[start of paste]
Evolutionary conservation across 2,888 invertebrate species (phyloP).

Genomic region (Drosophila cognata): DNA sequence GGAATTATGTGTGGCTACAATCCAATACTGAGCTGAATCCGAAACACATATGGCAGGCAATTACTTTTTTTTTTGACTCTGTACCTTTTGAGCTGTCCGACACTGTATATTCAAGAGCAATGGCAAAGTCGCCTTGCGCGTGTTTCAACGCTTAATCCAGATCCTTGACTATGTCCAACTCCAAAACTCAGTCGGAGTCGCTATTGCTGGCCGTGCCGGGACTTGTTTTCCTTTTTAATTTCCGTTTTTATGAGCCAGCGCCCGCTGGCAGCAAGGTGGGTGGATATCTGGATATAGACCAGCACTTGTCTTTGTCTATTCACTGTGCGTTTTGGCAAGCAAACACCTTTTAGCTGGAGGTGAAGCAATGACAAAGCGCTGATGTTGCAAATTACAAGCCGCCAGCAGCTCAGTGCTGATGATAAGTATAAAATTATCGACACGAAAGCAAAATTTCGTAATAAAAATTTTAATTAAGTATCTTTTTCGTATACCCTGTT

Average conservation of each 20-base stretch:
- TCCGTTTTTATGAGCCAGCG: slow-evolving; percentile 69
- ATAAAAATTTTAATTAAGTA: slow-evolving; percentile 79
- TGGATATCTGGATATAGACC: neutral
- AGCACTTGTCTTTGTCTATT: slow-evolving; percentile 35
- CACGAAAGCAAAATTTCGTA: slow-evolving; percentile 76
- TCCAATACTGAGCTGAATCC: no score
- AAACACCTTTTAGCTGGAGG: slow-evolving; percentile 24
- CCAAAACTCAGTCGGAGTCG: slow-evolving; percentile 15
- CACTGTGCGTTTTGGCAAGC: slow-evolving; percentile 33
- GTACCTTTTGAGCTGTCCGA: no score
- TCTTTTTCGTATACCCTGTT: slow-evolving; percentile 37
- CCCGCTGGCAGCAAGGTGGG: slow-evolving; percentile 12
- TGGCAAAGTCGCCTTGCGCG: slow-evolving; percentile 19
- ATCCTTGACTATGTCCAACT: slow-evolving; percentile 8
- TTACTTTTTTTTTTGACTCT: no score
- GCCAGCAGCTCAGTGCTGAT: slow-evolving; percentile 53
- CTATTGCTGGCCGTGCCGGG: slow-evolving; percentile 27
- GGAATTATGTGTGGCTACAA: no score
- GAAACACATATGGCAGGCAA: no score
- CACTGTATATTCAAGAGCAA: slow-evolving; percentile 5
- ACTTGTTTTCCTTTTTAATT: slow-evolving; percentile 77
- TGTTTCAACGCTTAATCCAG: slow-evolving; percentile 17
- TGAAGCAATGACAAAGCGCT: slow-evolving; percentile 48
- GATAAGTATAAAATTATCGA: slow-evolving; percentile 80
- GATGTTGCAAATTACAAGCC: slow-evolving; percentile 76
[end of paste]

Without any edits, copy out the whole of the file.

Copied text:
Evolutionary conservation across 2,888 invertebrate species (phyloP).

Genomic region (Drosophila cognata): DNA sequence GGAATTATGTGTGGCTACAATCCAATACTGAGCTGAATCCGAAACACATATGGCAGGCAATTACTTTTTTTTTTGACTCTGTACCTTTTGAGCTGTCCGACACTGTATATTCAAGAGCAATGGCAAAGTCGCCTTGCGCGTGTTTCAACGCTTAATCCAGATCCTTGACTATGTCCAACTCCAAAACTCAGTCGGAGTCGCTATTGCTGGCCGTGCCGGGACTTGTTTTCCTTTTTAATTTCCGTTTTTATGAGCCAGCGCCCGCTGGCAGCAAGGTGGGTGGATATCTGGATATAGACCAGCACTTGTCTTTGTCTATTCACTGTGCGTTTTGGCAAGCAAACACCTTTTAGCTGGAGGTGAAGCAATGACAAAGCGCTGATGTTGCAAATTACAAGCCGCCAGCAGCTCAGTGCTGATGATAAGTATAAAATTATCGACACGAAAGCAAAATTTCGTAATAAAAATTTTAATTAAGTATCTTTTTCGTATACCCTGTT

Average conservation of each 20-base stretch:
- TCCGTTTTTATGAGCCAGCG: slow-evolving; percentile 69
- ATAAAAATTTTAATTAAGTA: slow-evolving; percentile 79
- TGGATATCTGGATATAGACC: neutral
- AGCACTTGTCTTTGTCTATT: slow-evolving; percentile 35
- CACGAAAGCAAAATTTCGTA: slow-evolving; percentile 76
- TCCAATACTGAGCTGAATCC: no score
- AAACACCTTTTAGCTGGAGG: slow-evolving; percentile 24
- CCAAAACTCAGTCGGAGTCG: slow-evolving; percentile 15
- CACTGTGCGTTTTGGCAAGC: slow-evolving; percentile 33
- GTACCTTTTGAGCTGTCCGA: no score
- TCTTTTTCGTATACCCTGTT: slow-evolving; percentile 37
- CCCGCTGGCAGCAAGGTGGG: slow-evolving; percentile 12
- TGGCAAAGTCGCCTTGCGCG: slow-evolving; percentile 19
- ATCCTTGACTATGTCCAACT: slow-evolving; percentile 8
- TTACTTTTTTTTTTGACTCT: no score
- GCCAGCAGCTCAGTGCTGAT: slow-evolving; percentile 53
- CTATTGCTGGCCGTGCCGGG: slow-evolving; percentile 27
- GGAATTATGTGTGGCTACAA: no score
- GAAACACATATGGCAGGCAA: no score
- CACTGTATATTCAAGAGCAA: slow-evolving; percentile 5
- ACTTGTTTTCCTTTTTAATT: slow-evolving; percentile 77
- TGTTTCAACGCTTAATCCAG: slow-evolving; percentile 17
- TGAAGCAATGACAAAGCGCT: slow-evolving; percentile 48
- GATAAGTATAAAATTATCGA: slow-evolving; percentile 80
- GATGTTGCAAATTACAAGCC: slow-evolving; percentile 76